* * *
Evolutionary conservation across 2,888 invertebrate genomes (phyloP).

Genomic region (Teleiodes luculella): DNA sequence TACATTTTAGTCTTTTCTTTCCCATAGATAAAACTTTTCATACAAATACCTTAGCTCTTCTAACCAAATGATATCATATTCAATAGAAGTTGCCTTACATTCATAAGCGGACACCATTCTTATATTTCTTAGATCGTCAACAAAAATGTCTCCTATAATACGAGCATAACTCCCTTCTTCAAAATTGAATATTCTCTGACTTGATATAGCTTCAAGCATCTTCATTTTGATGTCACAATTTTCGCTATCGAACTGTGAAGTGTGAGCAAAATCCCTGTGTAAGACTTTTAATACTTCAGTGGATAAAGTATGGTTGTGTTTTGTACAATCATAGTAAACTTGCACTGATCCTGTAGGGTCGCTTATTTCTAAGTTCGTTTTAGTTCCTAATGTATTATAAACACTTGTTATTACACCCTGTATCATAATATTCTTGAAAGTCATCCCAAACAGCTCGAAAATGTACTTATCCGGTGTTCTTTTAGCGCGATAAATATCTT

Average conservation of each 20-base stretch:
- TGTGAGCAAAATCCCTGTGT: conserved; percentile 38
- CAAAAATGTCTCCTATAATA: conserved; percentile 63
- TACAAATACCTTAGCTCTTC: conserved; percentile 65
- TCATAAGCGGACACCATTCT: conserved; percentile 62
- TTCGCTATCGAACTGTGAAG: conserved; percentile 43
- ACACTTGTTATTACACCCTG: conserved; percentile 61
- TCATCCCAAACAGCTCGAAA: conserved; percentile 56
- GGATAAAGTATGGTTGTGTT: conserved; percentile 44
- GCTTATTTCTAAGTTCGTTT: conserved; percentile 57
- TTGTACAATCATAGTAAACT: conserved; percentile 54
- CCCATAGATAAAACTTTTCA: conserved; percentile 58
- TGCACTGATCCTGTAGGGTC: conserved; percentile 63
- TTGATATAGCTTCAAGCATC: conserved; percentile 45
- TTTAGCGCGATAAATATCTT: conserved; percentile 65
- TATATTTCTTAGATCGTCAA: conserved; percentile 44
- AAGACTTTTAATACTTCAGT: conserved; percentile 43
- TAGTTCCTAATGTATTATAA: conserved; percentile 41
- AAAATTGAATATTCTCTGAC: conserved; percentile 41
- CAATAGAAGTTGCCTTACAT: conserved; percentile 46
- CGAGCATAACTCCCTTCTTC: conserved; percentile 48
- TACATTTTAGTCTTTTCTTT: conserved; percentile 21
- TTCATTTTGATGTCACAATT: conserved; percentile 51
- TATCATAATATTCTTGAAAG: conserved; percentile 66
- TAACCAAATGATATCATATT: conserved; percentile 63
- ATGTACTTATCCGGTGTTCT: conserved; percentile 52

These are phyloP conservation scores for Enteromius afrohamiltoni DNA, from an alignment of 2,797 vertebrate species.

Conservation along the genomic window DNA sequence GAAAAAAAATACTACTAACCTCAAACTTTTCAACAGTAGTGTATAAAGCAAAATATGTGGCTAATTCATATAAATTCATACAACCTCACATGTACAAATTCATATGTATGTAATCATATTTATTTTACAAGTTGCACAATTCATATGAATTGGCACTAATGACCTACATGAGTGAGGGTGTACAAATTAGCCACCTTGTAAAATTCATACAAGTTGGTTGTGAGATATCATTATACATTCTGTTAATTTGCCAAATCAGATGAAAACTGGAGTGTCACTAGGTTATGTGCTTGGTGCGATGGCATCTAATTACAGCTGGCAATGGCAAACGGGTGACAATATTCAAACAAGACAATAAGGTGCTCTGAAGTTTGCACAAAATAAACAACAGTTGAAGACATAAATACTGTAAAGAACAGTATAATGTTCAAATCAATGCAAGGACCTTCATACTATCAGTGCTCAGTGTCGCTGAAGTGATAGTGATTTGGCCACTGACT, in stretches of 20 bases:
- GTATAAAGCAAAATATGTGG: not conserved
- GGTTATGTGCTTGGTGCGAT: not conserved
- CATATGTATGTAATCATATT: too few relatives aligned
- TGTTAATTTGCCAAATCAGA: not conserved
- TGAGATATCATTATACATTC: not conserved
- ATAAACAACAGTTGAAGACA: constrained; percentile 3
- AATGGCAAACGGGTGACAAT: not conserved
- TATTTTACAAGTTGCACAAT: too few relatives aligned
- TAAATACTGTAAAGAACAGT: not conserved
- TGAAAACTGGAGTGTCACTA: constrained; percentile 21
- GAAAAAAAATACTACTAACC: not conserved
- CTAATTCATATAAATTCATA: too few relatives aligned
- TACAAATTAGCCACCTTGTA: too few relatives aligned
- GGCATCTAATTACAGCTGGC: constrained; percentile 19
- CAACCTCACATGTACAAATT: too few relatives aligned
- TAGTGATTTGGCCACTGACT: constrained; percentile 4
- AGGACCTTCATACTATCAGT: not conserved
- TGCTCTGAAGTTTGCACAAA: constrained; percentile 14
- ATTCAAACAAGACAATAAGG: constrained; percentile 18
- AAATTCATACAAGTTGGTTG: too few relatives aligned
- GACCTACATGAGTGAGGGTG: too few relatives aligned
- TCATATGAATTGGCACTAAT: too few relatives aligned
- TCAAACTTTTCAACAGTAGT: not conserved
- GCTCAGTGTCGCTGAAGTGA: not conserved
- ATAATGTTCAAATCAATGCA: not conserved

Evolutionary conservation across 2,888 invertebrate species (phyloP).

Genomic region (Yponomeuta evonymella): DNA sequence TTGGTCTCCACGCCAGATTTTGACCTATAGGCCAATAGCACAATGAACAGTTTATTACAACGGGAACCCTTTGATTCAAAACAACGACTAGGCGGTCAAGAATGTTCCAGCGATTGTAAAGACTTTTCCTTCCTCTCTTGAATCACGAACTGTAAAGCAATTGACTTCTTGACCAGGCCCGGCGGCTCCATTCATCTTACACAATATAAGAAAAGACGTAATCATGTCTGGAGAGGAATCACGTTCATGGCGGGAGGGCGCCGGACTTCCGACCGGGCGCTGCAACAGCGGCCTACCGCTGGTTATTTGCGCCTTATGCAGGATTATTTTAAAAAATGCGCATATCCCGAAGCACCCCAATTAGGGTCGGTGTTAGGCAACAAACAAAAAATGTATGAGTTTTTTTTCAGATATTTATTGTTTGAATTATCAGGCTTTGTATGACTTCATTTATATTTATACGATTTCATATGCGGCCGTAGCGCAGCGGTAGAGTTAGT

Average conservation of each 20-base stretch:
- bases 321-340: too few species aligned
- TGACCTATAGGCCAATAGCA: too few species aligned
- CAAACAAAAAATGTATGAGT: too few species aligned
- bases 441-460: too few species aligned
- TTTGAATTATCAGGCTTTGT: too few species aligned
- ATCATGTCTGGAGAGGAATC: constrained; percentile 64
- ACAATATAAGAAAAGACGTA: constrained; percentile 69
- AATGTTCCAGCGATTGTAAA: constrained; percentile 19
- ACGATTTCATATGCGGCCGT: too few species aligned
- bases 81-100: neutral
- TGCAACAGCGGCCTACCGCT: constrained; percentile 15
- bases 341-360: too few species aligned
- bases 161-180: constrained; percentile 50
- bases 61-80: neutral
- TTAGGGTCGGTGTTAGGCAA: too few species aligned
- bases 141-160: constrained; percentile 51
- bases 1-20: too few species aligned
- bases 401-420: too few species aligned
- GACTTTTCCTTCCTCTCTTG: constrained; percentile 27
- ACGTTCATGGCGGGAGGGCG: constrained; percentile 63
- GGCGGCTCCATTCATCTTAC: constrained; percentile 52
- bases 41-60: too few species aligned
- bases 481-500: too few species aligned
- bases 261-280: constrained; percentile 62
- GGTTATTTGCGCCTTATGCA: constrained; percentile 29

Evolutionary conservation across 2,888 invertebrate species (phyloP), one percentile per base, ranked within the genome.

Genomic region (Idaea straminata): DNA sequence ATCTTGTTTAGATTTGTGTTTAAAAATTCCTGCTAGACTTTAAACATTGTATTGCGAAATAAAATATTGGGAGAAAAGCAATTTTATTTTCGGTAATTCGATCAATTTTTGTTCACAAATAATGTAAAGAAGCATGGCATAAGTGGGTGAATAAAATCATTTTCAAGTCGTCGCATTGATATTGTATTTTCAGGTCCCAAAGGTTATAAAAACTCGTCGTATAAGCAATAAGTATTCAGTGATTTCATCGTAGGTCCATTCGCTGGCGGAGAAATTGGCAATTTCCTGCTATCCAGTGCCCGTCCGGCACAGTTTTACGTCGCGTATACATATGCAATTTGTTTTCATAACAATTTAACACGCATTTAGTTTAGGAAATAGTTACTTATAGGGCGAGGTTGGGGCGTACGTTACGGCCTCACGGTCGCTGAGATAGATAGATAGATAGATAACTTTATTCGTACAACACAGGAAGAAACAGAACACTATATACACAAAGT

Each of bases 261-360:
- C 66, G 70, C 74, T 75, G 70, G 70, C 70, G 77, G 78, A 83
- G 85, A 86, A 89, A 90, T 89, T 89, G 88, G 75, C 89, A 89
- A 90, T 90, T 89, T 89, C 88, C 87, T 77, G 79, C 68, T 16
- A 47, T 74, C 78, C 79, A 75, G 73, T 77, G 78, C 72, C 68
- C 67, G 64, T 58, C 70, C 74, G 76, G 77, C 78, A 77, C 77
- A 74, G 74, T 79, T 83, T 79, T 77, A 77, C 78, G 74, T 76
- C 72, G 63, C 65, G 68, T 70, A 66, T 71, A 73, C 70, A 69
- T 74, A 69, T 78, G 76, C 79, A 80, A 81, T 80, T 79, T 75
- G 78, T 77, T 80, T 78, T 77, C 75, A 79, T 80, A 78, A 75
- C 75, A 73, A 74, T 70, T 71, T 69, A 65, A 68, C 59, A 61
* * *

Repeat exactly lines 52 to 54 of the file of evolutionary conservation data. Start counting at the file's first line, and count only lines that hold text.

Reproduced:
- TCATATGAATTGGCACTAAT: too few relatives aligned
- TCAAACTTTTCAACAGTAGT: not conserved
- GCTCAGTGTCGCTGAAGTGA: not conserved